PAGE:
• 3
    Right ! Circular Saw would be a quicker way than router.
    – bobflux
    Commented Oct 8, 2021 at 12:36
  • 4
    The traditional tool for putting a bevel on a door is a plane. Commented Oct 8, 2021 at 14:00
  • you could also slope the edges as // rather than \/. That means one door needs to close first, though.
    – njzk2
    Commented Oct 10, 2021 at 18:59

So make the gap bigger and for privacy install a "soft" seal on one or both edges. That will fill the larger gap without causing locking.

  • 1
    Alternatively, a wooden strip on one door with an overlap for the gap, such that it cannot be opened without pushing the other door open in the process. The only problem with this is that you have to close the one with the strip on it first or it'll bang into the other door. But that's at least pretty obvious when you see doors with such a strip installed. (They're generally large enough to be obvious that's what they're designed for.) Commented Oct 8, 2021 at 17:14
  • @Darrell the overlap can also conceal the relief you cut in that door. Commented Oct 8, 2021 at 21:50

A bifold door would open to one side, along a rail in the top lintel. That fits your need but changes the fundamental way the door works so may not suit.

Another option may be to work on the hinges, so that the virtual pivot point is moved. Kitchen cabinet hinges often have fanciness the allow their path to be slightly non-circular.

enter image description here

enter image description here Cabinet hinge with relocated center of motion.


Such doors can not, generally, work with rotary hinges that only provide a rotational degree of freedom to the door panel. Basic kinematic informs us that it's impossible: you'll need to bevel the sides, or have an unsightly gap.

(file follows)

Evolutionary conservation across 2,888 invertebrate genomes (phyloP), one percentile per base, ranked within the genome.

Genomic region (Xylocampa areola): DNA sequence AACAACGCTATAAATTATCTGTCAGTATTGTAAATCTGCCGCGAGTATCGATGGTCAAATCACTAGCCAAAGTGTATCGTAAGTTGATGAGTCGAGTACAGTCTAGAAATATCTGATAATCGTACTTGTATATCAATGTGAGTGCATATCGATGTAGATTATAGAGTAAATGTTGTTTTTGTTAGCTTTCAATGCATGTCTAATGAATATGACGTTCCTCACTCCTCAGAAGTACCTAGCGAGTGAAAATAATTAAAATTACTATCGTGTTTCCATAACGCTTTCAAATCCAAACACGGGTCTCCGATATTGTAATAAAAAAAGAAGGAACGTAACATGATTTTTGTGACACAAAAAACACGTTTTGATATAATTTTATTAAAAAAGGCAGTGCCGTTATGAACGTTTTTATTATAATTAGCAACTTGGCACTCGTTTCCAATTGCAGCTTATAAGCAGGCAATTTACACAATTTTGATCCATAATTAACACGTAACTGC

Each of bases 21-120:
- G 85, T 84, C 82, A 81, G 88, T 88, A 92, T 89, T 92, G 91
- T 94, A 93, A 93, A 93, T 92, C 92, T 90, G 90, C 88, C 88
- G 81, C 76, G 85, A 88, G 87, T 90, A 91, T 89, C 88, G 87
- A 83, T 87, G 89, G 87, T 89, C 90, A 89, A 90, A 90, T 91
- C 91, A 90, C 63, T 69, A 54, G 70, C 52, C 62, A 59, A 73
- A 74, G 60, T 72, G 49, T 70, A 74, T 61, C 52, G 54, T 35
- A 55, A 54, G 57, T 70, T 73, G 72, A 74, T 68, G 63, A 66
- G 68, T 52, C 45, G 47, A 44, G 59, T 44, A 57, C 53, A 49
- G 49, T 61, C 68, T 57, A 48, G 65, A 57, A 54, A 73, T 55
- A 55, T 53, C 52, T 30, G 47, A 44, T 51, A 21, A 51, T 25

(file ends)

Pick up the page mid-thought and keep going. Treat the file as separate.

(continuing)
Instead of a simple hinge, a linkage-based hinge allows customizing the trajectory of the door, and it can be a combination of rotation and translation, and furthermore the axis of rotation can change its position along the door's travel. You'd want a design where the initial travel of the door is not just a pure rotation, but primarily a lateral translation to open up the gap. Close to the closed position, a point at the swing end of the door will be following a path that looks like ≺, and only later follow more-or-less an arc.

Unfortunately, such mechanisms often have to be custom made, because the understanding of such things seems to be largely lost among the trades, and thus there's little demand for such products.

If you know any eager mechanical engineers who could help you, it could be a fun project! Or, you could look for a planar mechanisms textbook. It will illustrate (IMHO) satisfying geometric solutions for planar linkage design that you could leverage to solve this problem. It can be a very hands-on project - don't be put off by the "theory" aspect of it. All that's needed is just a design procedure and a bit of understanding of terminology and the linkage types.

  • "or have an unsightly gap" or a cover over that gap on the outward side.
    – Mast
    Commented Oct 10, 2021 at 9:21
  • 1
    speaking of linkages, consider this - just for fun
    – davidbak
    Commented Oct 10, 2021 at 17:27
  • @davidak That’s brilliant, thank you so much! I have an immediate use for such a door and will be putting it together soon. Excellent! Commented Oct 12, 2021 at 15:09